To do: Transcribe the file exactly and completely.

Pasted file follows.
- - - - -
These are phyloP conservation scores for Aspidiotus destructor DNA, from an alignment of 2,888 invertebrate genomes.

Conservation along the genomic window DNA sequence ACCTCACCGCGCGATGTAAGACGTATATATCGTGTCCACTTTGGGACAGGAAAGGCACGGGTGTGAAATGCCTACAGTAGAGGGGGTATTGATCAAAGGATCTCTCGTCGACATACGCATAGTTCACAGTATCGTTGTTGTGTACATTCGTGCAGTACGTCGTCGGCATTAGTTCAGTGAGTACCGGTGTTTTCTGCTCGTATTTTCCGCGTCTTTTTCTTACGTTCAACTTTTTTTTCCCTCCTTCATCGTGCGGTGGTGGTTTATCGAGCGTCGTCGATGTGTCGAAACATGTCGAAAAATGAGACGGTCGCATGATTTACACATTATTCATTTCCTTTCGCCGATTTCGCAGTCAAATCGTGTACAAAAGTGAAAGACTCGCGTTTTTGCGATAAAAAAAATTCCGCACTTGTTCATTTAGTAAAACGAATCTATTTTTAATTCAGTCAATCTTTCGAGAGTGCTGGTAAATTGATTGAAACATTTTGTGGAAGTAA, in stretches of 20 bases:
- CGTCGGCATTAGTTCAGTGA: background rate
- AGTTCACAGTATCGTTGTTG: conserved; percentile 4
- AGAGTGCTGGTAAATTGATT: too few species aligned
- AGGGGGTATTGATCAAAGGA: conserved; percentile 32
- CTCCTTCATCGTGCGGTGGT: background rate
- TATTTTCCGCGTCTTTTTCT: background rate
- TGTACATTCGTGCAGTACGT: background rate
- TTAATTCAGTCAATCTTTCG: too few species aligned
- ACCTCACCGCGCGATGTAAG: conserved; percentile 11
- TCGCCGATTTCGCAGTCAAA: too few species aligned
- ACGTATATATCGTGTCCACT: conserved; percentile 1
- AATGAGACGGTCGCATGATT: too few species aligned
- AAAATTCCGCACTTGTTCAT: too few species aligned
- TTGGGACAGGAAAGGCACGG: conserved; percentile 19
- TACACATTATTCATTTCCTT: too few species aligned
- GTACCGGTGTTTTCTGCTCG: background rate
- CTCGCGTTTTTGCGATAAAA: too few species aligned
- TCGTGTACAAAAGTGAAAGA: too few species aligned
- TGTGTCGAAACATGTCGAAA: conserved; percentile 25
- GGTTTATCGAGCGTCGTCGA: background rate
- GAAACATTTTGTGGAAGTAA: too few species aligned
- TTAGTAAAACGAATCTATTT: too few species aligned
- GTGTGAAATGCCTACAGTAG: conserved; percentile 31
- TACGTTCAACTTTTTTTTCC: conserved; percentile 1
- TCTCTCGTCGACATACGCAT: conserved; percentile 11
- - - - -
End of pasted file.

These are phyloP conservation scores for Aspidiotus destructor DNA, from an alignment of 2,888 invertebrate genomes.

Conservation along the genomic window DNA sequence ACCTCACCGCGCGATGTAAGACGTATATATCGTGTCCACTTTGGGACAGGAAAGGCACGGGTGTGAAATGCCTACAGTAGAGGGGGTATTGATCAAAGGATCTCTCGTCGACATACGCATAGTTCACAGTATCGTTGTTGTGTACATTCGTGCAGTACGTCGTCGGCATTAGTTCAGTGAGTACCGGTGTTTTCTGCTCGTATTTTCCGCGTCTTTTTCTTACGTTCAACTTTTTTTTCCCTCCTTCATCGTGCGGTGGTGGTTTATCGAGCGTCGTCGATGTGTCGAAACATGTCGAAAAATGAGACGGTCGCATGATTTACACATTATTCATTTCCTTTCGCCGATTTCGCAGTCAAATCGTGTACAAAAGTGAAAGACTCGCGTTTTTGCGATAAAAAAAATTCCGCACTTGTTCATTTAGTAAAACGAATCTATTTTTAATTCAGTCAATCTTTCGAGAGTGCTGGTAAATTGATTGAAACATTTTGTGGAAGTAA, in stretches of 20 bases:
- CGTCGGCATTAGTTCAGTGA: background rate
- AGTTCACAGTATCGTTGTTG: conserved; percentile 4
- AGAGTGCTGGTAAATTGATT: too few species aligned
- AGGGGGTATTGATCAAAGGA: conserved; percentile 32
- CTCCTTCATCGTGCGGTGGT: background rate
- TATTTTCCGCGTCTTTTTCT: background rate
- TGTACATTCGTGCAGTACGT: background rate
- TTAATTCAGTCAATCTTTCG: too few species aligned
- ACCTCACCGCGCGATGTAAG: conserved; percentile 11
- TCGCCGATTTCGCAGTCAAA: too few species aligned
- ACGTATATATCGTGTCCACT: conserved; percentile 1
- AATGAGACGGTCGCATGATT: too few species aligned
- AAAATTCCGCACTTGTTCAT: too few species aligned
- TTGGGACAGGAAAGGCACGG: conserved; percentile 19
- TACACATTATTCATTTCCTT: too few species aligned
- GTACCGGTGTTTTCTGCTCG: background rate
- CTCGCGTTTTTGCGATAAAA: too few species aligned
- TCGTGTACAAAAGTGAAAGA: too few species aligned
- TGTGTCGAAACATGTCGAAA: conserved; percentile 25
- GGTTTATCGAGCGTCGTCGA: background rate
- GAAACATTTTGTGGAAGTAA: too few species aligned
- TTAGTAAAACGAATCTATTT: too few species aligned
- GTGTGAAATGCCTACAGTAG: conserved; percentile 31
- TACGTTCAACTTTTTTTTCC: conserved; percentile 1
- TCTCTCGTCGACATACGCAT: conserved; percentile 11